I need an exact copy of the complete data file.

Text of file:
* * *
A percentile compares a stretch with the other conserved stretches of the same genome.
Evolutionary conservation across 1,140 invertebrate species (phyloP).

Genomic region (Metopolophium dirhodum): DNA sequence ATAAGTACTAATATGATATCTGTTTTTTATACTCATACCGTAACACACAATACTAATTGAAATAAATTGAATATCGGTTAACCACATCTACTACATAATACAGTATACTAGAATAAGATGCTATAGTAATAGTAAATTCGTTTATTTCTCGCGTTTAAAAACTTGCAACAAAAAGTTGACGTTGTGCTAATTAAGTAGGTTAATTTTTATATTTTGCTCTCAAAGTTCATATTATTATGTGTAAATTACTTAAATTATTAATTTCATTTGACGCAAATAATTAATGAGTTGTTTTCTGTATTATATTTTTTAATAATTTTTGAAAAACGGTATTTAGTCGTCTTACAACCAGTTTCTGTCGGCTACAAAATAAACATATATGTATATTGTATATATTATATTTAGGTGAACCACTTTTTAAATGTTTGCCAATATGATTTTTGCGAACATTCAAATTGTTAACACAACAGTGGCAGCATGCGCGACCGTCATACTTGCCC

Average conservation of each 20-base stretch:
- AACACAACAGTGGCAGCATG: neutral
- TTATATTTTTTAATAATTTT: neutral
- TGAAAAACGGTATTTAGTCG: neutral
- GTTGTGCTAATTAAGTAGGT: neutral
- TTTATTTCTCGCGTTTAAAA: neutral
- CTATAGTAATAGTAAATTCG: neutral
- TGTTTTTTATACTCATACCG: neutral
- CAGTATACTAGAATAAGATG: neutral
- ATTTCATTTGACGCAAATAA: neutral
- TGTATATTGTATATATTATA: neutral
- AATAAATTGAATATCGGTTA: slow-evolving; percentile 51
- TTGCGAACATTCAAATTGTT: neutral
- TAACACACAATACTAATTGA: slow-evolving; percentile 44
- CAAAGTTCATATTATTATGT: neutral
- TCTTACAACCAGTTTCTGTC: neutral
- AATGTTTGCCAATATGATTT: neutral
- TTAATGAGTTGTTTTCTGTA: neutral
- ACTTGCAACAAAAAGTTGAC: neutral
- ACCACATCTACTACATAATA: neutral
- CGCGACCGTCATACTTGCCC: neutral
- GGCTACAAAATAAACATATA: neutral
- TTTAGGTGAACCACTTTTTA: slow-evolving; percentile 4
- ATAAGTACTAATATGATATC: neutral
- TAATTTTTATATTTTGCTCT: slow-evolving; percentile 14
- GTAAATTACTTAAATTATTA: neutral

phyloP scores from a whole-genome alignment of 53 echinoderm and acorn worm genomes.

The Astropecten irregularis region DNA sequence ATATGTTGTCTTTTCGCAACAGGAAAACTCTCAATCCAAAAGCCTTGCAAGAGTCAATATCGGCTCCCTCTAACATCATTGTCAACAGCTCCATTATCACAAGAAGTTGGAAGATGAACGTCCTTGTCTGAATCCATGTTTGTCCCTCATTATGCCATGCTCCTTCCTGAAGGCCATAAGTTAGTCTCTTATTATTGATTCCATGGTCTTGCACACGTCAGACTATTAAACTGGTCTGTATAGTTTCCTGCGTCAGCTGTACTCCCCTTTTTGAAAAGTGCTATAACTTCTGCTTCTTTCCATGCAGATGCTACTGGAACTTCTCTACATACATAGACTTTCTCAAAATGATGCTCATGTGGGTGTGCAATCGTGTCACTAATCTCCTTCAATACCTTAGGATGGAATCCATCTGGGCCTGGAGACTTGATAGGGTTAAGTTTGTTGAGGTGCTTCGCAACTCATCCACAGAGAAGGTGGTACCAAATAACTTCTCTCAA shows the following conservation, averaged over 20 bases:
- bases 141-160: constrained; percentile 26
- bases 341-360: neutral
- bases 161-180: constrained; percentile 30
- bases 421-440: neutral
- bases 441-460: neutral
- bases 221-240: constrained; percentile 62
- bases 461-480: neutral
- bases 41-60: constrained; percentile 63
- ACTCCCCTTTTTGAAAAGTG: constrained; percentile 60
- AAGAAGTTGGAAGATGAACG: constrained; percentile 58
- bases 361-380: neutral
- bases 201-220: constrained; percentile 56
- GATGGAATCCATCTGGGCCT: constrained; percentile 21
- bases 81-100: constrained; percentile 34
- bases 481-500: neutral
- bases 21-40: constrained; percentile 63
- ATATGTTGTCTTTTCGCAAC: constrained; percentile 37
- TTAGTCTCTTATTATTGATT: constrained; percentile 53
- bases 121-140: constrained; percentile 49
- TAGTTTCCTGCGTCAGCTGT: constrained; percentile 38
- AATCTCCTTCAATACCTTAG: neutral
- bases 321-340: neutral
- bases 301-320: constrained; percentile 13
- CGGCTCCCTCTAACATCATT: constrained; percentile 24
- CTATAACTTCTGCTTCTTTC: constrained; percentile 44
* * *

A percentile compares a stretch with the other conserved stretches of the same genome.
Evolutionary conservation across 1,140 invertebrate species (phyloP).

Genomic region (Metopolophium dirhodum): DNA sequence ATAAGTACTAATATGATATCTGTTTTTTATACTCATACCGTAACACACAATACTAATTGAAATAAATTGAATATCGGTTAACCACATCTACTACATAATACAGTATACTAGAATAAGATGCTATAGTAATAGTAAATTCGTTTATTTCTCGCGTTTAAAAACTTGCAACAAAAAGTTGACGTTGTGCTAATTAAGTAGGTTAATTTTTATATTTTGCTCTCAAAGTTCATATTATTATGTGTAAATTACTTAAATTATTAATTTCATTTGACGCAAATAATTAATGAGTTGTTTTCTGTATTATATTTTTTAATAATTTTTGAAAAACGGTATTTAGTCGTCTTACAACCAGTTTCTGTCGGCTACAAAATAAACATATATGTATATTGTATATATTATATTTAGGTGAACCACTTTTTAAATGTTTGCCAATATGATTTTTGCGAACATTCAAATTGTTAACACAACAGTGGCAGCATGCGCGACCGTCATACTTGCCC

Average conservation of each 20-base stretch:
- AACACAACAGTGGCAGCATG: neutral
- TTATATTTTTTAATAATTTT: neutral
- TGAAAAACGGTATTTAGTCG: neutral
- GTTGTGCTAATTAAGTAGGT: neutral
- TTTATTTCTCGCGTTTAAAA: neutral
- CTATAGTAATAGTAAATTCG: neutral
- TGTTTTTTATACTCATACCG: neutral
- CAGTATACTAGAATAAGATG: neutral
- ATTTCATTTGACGCAAATAA: neutral
- TGTATATTGTATATATTATA: neutral
- AATAAATTGAATATCGGTTA: slow-evolving; percentile 51
- TTGCGAACATTCAAATTGTT: neutral
- TAACACACAATACTAATTGA: slow-evolving; percentile 44
- CAAAGTTCATATTATTATGT: neutral
- TCTTACAACCAGTTTCTGTC: neutral
- AATGTTTGCCAATATGATTT: neutral
- TTAATGAGTTGTTTTCTGTA: neutral
- ACTTGCAACAAAAAGTTGAC: neutral
- ACCACATCTACTACATAATA: neutral
- CGCGACCGTCATACTTGCCC: neutral
- GGCTACAAAATAAACATATA: neutral
- TTTAGGTGAACCACTTTTTA: slow-evolving; percentile 4
- ATAAGTACTAATATGATATC: neutral
- TAATTTTTATATTTTGCTCT: slow-evolving; percentile 14
- GTAAATTACTTAAATTATTA: neutral

phyloP scores from a whole-genome alignment of 53 echinoderm and acorn worm genomes.

The Astropecten irregularis region DNA sequence ATATGTTGTCTTTTCGCAACAGGAAAACTCTCAATCCAAAAGCCTTGCAAGAGTCAATATCGGCTCCCTCTAACATCATTGTCAACAGCTCCATTATCACAAGAAGTTGGAAGATGAACGTCCTTGTCTGAATCCATGTTTGTCCCTCATTATGCCATGCTCCTTCCTGAAGGCCATAAGTTAGTCTCTTATTATTGATTCCATGGTCTTGCACACGTCAGACTATTAAACTGGTCTGTATAGTTTCCTGCGTCAGCTGTACTCCCCTTTTTGAAAAGTGCTATAACTTCTGCTTCTTTCCATGCAGATGCTACTGGAACTTCTCTACATACATAGACTTTCTCAAAATGATGCTCATGTGGGTGTGCAATCGTGTCACTAATCTCCTTCAATACCTTAGGATGGAATCCATCTGGGCCTGGAGACTTGATAGGGTTAAGTTTGTTGAGGTGCTTCGCAACTCATCCACAGAGAAGGTGGTACCAAATAACTTCTCTCAA shows the following conservation, averaged over 20 bases:
- bases 141-160: constrained; percentile 26
- bases 341-360: neutral
- bases 161-180: constrained; percentile 30
- bases 421-440: neutral
- bases 441-460: neutral
- bases 221-240: constrained; percentile 62
- bases 461-480: neutral
- bases 41-60: constrained; percentile 63
- ACTCCCCTTTTTGAAAAGTG: constrained; percentile 60
- AAGAAGTTGGAAGATGAACG: constrained; percentile 58
- bases 361-380: neutral
- bases 201-220: constrained; percentile 56
- GATGGAATCCATCTGGGCCT: constrained; percentile 21
- bases 81-100: constrained; percentile 34
- bases 481-500: neutral
- bases 21-40: constrained; percentile 63
- ATATGTTGTCTTTTCGCAAC: constrained; percentile 37
- TTAGTCTCTTATTATTGATT: constrained; percentile 53
- bases 121-140: constrained; percentile 49
- TAGTTTCCTGCGTCAGCTGT: constrained; percentile 38
- AATCTCCTTCAATACCTTAG: neutral
- bases 321-340: neutral
- bases 301-320: constrained; percentile 13
- CGGCTCCCTCTAACATCATT: constrained; percentile 24
- CTATAACTTCTGCTTCTTTC: constrained; percentile 44